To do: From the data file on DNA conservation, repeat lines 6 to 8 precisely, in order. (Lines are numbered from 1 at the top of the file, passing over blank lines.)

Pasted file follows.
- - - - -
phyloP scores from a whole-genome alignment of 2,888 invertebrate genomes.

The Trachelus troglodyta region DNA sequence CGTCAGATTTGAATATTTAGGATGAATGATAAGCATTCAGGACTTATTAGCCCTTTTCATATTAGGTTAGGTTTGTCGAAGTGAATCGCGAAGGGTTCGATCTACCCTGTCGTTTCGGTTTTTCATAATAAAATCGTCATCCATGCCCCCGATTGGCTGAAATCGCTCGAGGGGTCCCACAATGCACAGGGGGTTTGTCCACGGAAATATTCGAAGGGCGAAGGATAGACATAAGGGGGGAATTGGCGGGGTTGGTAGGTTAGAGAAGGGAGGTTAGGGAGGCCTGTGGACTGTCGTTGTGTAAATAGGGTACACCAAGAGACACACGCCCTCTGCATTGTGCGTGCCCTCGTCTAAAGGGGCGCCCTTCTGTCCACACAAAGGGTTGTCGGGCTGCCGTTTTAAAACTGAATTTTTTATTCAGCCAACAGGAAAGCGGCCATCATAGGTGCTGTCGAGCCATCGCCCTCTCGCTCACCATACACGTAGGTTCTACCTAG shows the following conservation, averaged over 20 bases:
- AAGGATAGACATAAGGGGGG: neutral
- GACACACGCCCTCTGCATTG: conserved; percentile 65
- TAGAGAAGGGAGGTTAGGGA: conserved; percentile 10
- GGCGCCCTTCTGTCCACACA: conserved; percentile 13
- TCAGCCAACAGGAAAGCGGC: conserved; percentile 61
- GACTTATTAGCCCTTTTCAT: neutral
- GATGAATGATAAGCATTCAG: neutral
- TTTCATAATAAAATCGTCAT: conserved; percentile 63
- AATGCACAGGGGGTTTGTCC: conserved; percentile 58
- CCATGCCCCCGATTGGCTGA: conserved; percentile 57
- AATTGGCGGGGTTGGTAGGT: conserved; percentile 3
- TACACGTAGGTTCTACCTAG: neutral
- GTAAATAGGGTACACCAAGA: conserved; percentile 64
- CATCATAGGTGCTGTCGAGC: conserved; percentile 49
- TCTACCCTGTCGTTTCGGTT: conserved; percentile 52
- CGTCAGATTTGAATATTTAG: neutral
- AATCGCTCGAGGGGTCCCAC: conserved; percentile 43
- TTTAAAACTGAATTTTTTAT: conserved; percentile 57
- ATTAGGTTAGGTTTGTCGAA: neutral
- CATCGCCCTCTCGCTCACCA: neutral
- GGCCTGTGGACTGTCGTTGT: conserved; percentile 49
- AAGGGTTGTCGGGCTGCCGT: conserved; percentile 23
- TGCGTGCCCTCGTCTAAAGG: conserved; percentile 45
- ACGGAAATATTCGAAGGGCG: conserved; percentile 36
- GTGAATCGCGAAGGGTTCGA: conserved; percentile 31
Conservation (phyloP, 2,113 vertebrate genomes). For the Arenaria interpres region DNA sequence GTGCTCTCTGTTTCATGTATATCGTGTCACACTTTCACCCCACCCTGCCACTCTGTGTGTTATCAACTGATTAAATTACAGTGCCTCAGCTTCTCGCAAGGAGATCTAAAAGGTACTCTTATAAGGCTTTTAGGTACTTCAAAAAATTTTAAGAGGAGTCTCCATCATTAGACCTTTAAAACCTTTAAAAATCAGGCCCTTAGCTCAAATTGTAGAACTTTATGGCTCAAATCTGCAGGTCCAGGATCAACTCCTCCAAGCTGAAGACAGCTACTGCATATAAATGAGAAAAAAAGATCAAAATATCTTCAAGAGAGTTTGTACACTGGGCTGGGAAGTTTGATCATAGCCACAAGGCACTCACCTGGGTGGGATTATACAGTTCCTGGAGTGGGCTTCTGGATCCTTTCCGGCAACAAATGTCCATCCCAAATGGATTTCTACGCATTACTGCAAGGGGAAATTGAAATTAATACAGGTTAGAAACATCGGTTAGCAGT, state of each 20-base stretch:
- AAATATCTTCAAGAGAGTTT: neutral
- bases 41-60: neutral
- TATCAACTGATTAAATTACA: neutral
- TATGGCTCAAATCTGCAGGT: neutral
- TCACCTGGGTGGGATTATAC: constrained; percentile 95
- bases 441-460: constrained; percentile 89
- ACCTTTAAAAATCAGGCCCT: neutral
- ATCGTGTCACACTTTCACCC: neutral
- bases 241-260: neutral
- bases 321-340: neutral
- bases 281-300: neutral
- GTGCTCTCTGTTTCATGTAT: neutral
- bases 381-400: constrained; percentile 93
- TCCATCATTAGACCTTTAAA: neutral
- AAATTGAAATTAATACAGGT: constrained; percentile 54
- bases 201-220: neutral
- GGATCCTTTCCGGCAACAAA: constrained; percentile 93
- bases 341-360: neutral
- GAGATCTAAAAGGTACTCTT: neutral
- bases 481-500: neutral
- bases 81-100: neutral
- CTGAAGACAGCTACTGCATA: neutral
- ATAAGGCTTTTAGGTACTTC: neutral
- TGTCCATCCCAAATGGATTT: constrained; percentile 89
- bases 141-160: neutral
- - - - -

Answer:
- GGCGCCCTTCTGTCCACACA: conserved; percentile 13
- TCAGCCAACAGGAAAGCGGC: conserved; percentile 61
- GACTTATTAGCCCTTTTCAT: neutral